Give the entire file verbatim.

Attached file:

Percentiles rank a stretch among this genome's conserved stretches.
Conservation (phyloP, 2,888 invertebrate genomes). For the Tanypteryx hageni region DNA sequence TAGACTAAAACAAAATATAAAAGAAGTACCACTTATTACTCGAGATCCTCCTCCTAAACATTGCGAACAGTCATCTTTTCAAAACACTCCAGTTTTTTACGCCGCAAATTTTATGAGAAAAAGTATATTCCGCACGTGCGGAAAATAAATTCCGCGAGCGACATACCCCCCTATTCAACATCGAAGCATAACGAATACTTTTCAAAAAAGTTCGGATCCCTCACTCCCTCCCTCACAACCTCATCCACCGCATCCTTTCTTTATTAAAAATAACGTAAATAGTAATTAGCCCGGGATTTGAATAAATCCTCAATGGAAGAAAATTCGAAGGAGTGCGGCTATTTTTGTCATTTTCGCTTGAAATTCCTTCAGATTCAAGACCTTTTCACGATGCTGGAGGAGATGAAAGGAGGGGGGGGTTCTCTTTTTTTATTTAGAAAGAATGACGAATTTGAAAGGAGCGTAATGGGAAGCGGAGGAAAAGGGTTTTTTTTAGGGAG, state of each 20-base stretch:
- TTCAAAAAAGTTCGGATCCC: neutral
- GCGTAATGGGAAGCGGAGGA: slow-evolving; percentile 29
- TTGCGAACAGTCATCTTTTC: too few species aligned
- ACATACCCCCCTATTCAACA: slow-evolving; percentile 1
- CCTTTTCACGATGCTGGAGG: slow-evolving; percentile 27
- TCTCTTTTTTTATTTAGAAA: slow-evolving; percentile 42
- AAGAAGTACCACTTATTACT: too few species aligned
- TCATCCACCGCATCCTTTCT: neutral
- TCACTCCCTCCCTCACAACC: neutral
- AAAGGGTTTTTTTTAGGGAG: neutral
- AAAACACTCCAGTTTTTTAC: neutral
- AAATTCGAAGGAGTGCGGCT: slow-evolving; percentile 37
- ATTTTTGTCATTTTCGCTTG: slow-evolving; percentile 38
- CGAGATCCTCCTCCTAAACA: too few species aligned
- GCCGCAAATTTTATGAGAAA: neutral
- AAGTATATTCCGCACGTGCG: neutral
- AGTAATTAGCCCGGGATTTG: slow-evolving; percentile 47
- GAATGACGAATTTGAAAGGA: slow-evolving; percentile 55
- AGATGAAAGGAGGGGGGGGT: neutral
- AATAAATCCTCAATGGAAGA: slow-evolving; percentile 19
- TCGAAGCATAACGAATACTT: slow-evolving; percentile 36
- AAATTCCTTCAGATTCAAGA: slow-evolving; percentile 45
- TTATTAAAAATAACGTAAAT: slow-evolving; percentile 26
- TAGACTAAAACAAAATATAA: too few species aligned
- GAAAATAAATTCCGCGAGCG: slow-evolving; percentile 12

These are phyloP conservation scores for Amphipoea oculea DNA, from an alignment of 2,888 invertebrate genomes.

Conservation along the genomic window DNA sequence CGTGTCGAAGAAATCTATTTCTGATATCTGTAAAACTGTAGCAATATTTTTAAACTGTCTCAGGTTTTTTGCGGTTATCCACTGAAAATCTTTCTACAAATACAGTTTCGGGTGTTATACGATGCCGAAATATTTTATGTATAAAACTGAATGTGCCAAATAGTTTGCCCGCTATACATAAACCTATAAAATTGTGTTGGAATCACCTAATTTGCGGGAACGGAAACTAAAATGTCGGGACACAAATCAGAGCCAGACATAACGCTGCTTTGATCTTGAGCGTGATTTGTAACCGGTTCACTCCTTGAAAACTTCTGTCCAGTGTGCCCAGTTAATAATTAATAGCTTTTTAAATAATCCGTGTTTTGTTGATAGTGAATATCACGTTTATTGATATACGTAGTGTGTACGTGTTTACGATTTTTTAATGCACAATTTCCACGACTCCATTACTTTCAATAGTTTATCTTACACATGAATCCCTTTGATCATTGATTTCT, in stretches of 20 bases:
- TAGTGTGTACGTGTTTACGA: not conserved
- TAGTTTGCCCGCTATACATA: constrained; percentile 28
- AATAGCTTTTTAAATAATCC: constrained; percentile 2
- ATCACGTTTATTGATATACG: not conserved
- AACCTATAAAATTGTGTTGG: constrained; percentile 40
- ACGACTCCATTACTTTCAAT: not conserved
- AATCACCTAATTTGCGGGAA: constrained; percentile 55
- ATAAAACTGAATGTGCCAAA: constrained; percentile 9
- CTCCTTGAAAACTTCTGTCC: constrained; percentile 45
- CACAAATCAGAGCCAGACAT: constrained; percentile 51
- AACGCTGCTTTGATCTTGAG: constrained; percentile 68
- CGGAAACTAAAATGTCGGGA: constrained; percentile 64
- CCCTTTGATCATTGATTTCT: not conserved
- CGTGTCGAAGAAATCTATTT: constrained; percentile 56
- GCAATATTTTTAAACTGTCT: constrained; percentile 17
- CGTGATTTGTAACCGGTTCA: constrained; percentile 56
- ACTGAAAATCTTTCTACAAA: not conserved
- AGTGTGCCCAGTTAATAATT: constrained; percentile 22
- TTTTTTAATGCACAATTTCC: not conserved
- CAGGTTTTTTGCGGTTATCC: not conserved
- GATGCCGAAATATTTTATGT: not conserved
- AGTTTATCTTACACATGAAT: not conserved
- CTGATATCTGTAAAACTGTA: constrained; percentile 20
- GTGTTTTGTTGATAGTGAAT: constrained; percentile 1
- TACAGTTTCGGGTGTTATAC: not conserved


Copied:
Percentiles rank a stretch among this genome's conserved stretches.
Conservation (phyloP, 2,888 invertebrate genomes). For the Tanypteryx hageni region DNA sequence TAGACTAAAACAAAATATAAAAGAAGTACCACTTATTACTCGAGATCCTCCTCCTAAACATTGCGAACAGTCATCTTTTCAAAACACTCCAGTTTTTTACGCCGCAAATTTTATGAGAAAAAGTATATTCCGCACGTGCGGAAAATAAATTCCGCGAGCGACATACCCCCCTATTCAACATCGAAGCATAACGAATACTTTTCAAAAAAGTTCGGATCCCTCACTCCCTCCCTCACAACCTCATCCACCGCATCCTTTCTTTATTAAAAATAACGTAAATAGTAATTAGCCCGGGATTTGAATAAATCCTCAATGGAAGAAAATTCGAAGGAGTGCGGCTATTTTTGTCATTTTCGCTTGAAATTCCTTCAGATTCAAGACCTTTTCACGATGCTGGAGGAGATGAAAGGAGGGGGGGGTTCTCTTTTTTTATTTAGAAAGAATGACGAATTTGAAAGGAGCGTAATGGGAAGCGGAGGAAAAGGGTTTTTTTTAGGGAG, state of each 20-base stretch:
- TTCAAAAAAGTTCGGATCCC: neutral
- GCGTAATGGGAAGCGGAGGA: slow-evolving; percentile 29
- TTGCGAACAGTCATCTTTTC: too few species aligned
- ACATACCCCCCTATTCAACA: slow-evolving; percentile 1
- CCTTTTCACGATGCTGGAGG: slow-evolving; percentile 27
- TCTCTTTTTTTATTTAGAAA: slow-evolving; percentile 42
- AAGAAGTACCACTTATTACT: too few species aligned
- TCATCCACCGCATCCTTTCT: neutral
- TCACTCCCTCCCTCACAACC: neutral
- AAAGGGTTTTTTTTAGGGAG: neutral
- AAAACACTCCAGTTTTTTAC: neutral
- AAATTCGAAGGAGTGCGGCT: slow-evolving; percentile 37
- ATTTTTGTCATTTTCGCTTG: slow-evolving; percentile 38
- CGAGATCCTCCTCCTAAACA: too few species aligned
- GCCGCAAATTTTATGAGAAA: neutral
- AAGTATATTCCGCACGTGCG: neutral
- AGTAATTAGCCCGGGATTTG: slow-evolving; percentile 47
- GAATGACGAATTTGAAAGGA: slow-evolving; percentile 55
- AGATGAAAGGAGGGGGGGGT: neutral
- AATAAATCCTCAATGGAAGA: slow-evolving; percentile 19
- TCGAAGCATAACGAATACTT: slow-evolving; percentile 36
- AAATTCCTTCAGATTCAAGA: slow-evolving; percentile 45
- TTATTAAAAATAACGTAAAT: slow-evolving; percentile 26
- TAGACTAAAACAAAATATAA: too few species aligned
- GAAAATAAATTCCGCGAGCG: slow-evolving; percentile 12

These are phyloP conservation scores for Amphipoea oculea DNA, from an alignment of 2,888 invertebrate genomes.

Conservation along the genomic window DNA sequence CGTGTCGAAGAAATCTATTTCTGATATCTGTAAAACTGTAGCAATATTTTTAAACTGTCTCAGGTTTTTTGCGGTTATCCACTGAAAATCTTTCTACAAATACAGTTTCGGGTGTTATACGATGCCGAAATATTTTATGTATAAAACTGAATGTGCCAAATAGTTTGCCCGCTATACATAAACCTATAAAATTGTGTTGGAATCACCTAATTTGCGGGAACGGAAACTAAAATGTCGGGACACAAATCAGAGCCAGACATAACGCTGCTTTGATCTTGAGCGTGATTTGTAACCGGTTCACTCCTTGAAAACTTCTGTCCAGTGTGCCCAGTTAATAATTAATAGCTTTTTAAATAATCCGTGTTTTGTTGATAGTGAATATCACGTTTATTGATATACGTAGTGTGTACGTGTTTACGATTTTTTAATGCACAATTTCCACGACTCCATTACTTTCAATAGTTTATCTTACACATGAATCCCTTTGATCATTGATTTCT, in stretches of 20 bases:
- TAGTGTGTACGTGTTTACGA: not conserved
- TAGTTTGCCCGCTATACATA: constrained; percentile 28
- AATAGCTTTTTAAATAATCC: constrained; percentile 2
- ATCACGTTTATTGATATACG: not conserved
- AACCTATAAAATTGTGTTGG: constrained; percentile 40
- ACGACTCCATTACTTTCAAT: not conserved
- AATCACCTAATTTGCGGGAA: constrained; percentile 55
- ATAAAACTGAATGTGCCAAA: constrained; percentile 9
- CTCCTTGAAAACTTCTGTCC: constrained; percentile 45
- CACAAATCAGAGCCAGACAT: constrained; percentile 51
- AACGCTGCTTTGATCTTGAG: constrained; percentile 68
- CGGAAACTAAAATGTCGGGA: constrained; percentile 64
- CCCTTTGATCATTGATTTCT: not conserved
- CGTGTCGAAGAAATCTATTT: constrained; percentile 56
- GCAATATTTTTAAACTGTCT: constrained; percentile 17
- CGTGATTTGTAACCGGTTCA: constrained; percentile 56
- ACTGAAAATCTTTCTACAAA: not conserved
- AGTGTGCCCAGTTAATAATT: constrained; percentile 22
- TTTTTTAATGCACAATTTCC: not conserved
- CAGGTTTTTTGCGGTTATCC: not conserved
- GATGCCGAAATATTTTATGT: not conserved
- AGTTTATCTTACACATGAAT: not conserved
- CTGATATCTGTAAAACTGTA: constrained; percentile 20
- GTGTTTTGTTGATAGTGAAT: constrained; percentile 1
- TACAGTTTCGGGTGTTATAC: not conserved